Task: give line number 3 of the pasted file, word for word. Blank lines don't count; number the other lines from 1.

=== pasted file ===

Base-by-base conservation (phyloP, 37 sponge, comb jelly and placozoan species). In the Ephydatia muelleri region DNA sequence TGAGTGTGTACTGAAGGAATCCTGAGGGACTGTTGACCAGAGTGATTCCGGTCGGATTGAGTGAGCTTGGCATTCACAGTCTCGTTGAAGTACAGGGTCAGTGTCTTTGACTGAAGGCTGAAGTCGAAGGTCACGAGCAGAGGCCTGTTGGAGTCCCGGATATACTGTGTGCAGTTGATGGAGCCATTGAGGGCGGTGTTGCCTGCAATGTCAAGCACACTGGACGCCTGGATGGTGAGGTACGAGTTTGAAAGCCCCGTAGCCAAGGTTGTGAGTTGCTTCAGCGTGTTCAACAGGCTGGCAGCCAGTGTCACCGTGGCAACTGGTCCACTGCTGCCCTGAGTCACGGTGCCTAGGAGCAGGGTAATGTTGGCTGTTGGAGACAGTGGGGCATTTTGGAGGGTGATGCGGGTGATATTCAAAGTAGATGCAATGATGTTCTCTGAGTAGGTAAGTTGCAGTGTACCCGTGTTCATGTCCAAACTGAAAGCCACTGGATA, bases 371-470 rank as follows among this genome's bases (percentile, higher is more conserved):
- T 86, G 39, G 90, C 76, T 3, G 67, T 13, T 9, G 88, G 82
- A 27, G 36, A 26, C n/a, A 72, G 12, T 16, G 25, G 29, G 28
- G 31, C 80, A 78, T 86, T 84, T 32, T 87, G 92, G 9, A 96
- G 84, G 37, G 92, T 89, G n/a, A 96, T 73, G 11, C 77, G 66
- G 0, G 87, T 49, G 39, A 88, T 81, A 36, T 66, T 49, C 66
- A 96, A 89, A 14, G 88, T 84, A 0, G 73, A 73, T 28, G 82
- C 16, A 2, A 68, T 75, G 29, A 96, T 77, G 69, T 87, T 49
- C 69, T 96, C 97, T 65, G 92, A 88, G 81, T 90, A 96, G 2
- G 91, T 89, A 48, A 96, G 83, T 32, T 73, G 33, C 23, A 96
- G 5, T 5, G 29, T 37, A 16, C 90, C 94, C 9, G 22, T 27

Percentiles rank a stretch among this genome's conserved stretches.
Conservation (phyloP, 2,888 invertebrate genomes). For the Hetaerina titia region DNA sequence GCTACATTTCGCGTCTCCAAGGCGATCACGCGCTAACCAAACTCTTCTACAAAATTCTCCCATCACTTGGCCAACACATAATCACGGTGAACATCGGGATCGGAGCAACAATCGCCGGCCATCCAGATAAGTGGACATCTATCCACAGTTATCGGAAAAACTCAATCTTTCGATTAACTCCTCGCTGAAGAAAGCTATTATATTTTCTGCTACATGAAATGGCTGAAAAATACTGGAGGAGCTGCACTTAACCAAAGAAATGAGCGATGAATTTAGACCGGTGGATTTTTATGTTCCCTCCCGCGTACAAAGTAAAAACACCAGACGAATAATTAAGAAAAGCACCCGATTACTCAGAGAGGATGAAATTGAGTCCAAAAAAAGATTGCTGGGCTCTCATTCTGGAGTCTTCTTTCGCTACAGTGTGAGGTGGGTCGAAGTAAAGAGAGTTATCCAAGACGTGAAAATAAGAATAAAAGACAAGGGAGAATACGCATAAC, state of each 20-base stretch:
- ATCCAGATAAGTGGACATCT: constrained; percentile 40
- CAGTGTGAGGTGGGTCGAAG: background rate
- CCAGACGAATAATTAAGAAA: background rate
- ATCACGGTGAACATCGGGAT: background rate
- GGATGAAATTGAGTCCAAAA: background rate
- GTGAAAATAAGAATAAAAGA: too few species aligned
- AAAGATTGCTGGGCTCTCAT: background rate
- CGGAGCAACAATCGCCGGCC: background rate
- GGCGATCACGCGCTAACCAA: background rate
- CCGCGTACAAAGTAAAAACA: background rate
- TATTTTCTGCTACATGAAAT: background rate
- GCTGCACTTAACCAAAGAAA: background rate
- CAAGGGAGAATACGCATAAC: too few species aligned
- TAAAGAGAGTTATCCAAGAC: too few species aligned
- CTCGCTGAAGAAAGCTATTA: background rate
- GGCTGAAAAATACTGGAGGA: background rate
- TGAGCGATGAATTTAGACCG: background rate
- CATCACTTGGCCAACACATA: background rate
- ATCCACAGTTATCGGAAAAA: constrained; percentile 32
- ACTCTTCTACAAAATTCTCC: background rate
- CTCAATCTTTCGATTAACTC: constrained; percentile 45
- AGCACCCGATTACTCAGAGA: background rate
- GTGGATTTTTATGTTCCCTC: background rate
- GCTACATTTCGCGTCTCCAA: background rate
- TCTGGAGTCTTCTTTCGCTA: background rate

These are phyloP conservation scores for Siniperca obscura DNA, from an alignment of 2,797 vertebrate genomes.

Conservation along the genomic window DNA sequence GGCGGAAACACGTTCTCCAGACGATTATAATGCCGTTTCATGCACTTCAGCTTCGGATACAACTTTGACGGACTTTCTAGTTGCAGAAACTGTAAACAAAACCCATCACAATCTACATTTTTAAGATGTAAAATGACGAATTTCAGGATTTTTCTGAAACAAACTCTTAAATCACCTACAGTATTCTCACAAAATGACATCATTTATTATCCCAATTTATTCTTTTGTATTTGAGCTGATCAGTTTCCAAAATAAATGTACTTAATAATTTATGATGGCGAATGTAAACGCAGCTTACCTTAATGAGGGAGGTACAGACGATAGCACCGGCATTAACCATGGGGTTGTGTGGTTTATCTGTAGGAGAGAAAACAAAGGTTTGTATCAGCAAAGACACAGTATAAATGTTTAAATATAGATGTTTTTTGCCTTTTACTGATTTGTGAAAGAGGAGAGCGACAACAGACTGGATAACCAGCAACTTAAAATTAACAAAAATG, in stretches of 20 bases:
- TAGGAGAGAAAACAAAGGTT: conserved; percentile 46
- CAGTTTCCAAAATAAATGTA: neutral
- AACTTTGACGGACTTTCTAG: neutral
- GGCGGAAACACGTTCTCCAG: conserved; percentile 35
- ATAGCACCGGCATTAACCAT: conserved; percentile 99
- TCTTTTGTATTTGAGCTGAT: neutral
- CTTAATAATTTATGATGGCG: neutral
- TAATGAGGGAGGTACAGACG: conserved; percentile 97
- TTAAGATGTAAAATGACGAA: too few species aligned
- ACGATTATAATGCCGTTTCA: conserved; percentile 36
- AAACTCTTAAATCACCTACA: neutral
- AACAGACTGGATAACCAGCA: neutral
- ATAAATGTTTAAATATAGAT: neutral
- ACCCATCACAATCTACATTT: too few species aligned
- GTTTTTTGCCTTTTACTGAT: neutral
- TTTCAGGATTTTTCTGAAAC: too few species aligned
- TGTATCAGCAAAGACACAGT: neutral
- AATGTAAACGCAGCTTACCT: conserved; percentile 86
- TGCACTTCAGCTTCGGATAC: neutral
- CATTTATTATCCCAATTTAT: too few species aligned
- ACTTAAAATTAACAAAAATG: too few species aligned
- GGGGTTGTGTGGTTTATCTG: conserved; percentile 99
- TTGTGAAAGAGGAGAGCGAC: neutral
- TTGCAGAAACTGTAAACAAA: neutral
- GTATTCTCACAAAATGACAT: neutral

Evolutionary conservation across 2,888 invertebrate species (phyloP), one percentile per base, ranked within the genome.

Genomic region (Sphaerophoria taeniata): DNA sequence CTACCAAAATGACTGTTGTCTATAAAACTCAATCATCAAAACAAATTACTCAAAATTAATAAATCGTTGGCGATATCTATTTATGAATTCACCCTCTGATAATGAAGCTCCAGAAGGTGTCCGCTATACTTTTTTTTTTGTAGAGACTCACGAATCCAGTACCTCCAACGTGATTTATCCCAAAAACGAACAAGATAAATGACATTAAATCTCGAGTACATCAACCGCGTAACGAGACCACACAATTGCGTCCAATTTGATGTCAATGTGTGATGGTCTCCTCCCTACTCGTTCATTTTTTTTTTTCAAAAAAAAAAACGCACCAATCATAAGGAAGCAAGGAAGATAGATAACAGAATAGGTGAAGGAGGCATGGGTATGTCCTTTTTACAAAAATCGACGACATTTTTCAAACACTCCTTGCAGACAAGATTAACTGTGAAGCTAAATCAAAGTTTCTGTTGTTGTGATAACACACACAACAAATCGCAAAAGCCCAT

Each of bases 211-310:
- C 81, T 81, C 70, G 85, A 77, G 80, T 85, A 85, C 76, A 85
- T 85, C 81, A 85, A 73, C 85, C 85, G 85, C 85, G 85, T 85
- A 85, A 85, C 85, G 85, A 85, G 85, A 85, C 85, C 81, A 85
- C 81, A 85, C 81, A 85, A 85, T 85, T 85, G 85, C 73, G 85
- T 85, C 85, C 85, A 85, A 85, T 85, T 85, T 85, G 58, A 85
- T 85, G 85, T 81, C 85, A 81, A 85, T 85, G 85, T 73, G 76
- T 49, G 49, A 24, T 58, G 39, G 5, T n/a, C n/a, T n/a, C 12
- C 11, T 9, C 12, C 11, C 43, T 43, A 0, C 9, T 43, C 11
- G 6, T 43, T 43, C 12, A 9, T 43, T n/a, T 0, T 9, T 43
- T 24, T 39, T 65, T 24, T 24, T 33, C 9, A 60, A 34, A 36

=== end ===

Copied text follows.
- A 27, G 36, A 26, C n/a, A 72, G 12, T 16, G 25, G 29, G 28